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When this monthly Clinical Trials Portal first started at the beginning of 2017, I focused on what I thought to be one of the newest, hottest areas of clinical investigation in prostate cancer.  This was capitalizing on the discovery that 23% of patients with metastatic castration-resistant prostate cancer (mCRPC) harbor alterations in DNA repair genes that result in homologous recombination deficiency (HRD) e.g. BRCA1/2, etc.1 
We now know better than to treat everyone with low-risk prostate cancer with definitive local therapy.  But, we also know there is a clear benefit to radical prostatectomy over watchful waiting for those with high-risk disease who are healthy enough to benefit from such an intervention.1  Additionally, there is data from multiple randomized trials to show that adding androgen deprivation therapy (ADT) to definitive external beam radiation (EBRT) leads to a survival benefit.2, 3 
It has now been 8 years since sipuleucel-T demonstrated an overall survival benefit in the randomized phase 3 IMPACT trial.1  This was a welcome new option for patients with metastatic castration-resistant prostate cancer and the health care providers that treated them.  However, there were some findings that were not considered standard in the field at the time.  First off, there was no improvement in time to progression, and sipuleucel-T also did not offer a significant PSA decline rate.  Additionally, sipuleucel-T was limited in regulatory approval to those patients with asymptomatic or minimally symptomatic disease, creating a smaller window of opportunity to identify patients appropriate for treatment with sipuleucel-T.
Prostate-specific membrane antigen (PSMA) is a 750 amino acid type II transmembrane glycoprotein expressed in normal human prostate epithelium.  However, PSMA is overexpressed on virtually all prostate cancer cells.  Poorly differentiated, metastatic and castration-resistant prostate cancers harbor even higher expression.  Hence, not only is PSMA a potentially good target for diagnostic imaging but also for targeted therapy.  The field of PSMA PET imaging offers significant promise and is currently being utilized for detection and may off potential to direct oligometastatic disease ablation.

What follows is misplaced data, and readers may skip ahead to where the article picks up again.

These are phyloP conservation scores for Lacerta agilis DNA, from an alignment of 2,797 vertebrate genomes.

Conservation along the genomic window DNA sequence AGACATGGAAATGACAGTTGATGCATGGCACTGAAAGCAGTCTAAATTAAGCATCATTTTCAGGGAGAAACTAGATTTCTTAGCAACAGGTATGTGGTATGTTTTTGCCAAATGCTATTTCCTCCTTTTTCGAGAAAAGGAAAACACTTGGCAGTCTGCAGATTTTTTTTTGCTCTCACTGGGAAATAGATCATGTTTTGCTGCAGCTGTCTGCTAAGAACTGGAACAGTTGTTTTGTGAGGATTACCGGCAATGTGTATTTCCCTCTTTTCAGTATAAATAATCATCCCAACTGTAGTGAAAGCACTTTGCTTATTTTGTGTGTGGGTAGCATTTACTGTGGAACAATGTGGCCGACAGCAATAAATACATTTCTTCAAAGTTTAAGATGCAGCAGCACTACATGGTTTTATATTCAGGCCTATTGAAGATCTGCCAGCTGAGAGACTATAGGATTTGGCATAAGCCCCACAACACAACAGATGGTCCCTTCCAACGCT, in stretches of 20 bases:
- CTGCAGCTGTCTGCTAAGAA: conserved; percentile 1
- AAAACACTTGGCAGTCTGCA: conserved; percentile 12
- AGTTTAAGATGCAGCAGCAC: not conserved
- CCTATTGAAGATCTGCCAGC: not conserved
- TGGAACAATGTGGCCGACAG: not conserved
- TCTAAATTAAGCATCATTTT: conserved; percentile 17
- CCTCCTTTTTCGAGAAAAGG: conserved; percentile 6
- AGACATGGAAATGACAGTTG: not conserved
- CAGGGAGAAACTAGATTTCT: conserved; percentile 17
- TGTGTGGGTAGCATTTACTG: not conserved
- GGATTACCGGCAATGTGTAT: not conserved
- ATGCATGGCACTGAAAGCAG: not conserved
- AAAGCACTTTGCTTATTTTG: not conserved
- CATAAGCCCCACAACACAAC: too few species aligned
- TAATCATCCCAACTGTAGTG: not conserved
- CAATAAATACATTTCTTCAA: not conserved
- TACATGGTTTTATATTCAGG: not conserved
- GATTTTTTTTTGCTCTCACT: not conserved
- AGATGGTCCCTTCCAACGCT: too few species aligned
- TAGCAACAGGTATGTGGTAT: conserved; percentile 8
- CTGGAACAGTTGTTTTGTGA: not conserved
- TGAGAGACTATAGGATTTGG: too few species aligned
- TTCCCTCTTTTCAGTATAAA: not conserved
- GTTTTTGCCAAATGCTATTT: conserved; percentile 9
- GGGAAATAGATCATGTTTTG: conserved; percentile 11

Just recently, we discussed neoadjuvant systemic therapy for cisplatin-ineligible patients with muscle-invasive urothelial carcinoma of the bladder.1  For those patients “unfit” for cisplatin with at least one of the following criteria: creatinine clearance <60 ml/min, grade ≥2 hearing loss, grade ≥2 neuropathy, ECOG performance status 2, and/or New York Heart Association Class III heart failure,2 there are no good options other than cystectomy alone.  Yet, we know the outcomes are not ideal for these patients with cystectomy alone.  Finding systemic therapies that may improve outcomes for these patients is clearly an unmet need in the field.

Three randomized phase 3 trials of adjuvant therapy for high-risk renal cell carcinoma have led to conflicting results.  S-TRAC was the one trial with a positive outcome, as sunitinib prolonged disease-free survival (DFS) by a median of 1.2 years compared with placebo (6.8 versus 5.6 years; HR 0.76, 95% CI 0.59-0.98, p=0.03).1  Based on these results, the US FDA approved sunitinib for the adjuvant treatment of patients with high-risk renal cell carcinoma.  However, the ASSURE trial revealed negative results as median DFS was 5.8 years for sunitinib, 6.2 years for sorafenib and 6.6 years for placebo.2  The PROTECT trial also had negative results as pazopanib compared to placebo had a HR 0.86; 95% CI
Although urothelial carcinoma of the bladder represents the fourth most common malignancy in men, 70% of these cases are non-muscle invasive (NMIBC).  Most of these patients will have outstanding outcomes, however, up to 70% will recur after initial treatment and 10-20% will progress to muscle-invasive bladder cancer (MIBC).1  Once a patient has MIBC, then treatment options become more intense, with discussions of definitive cystectomy, chemotherapy, and radiation, all of which carry greater morbidity and cost. 

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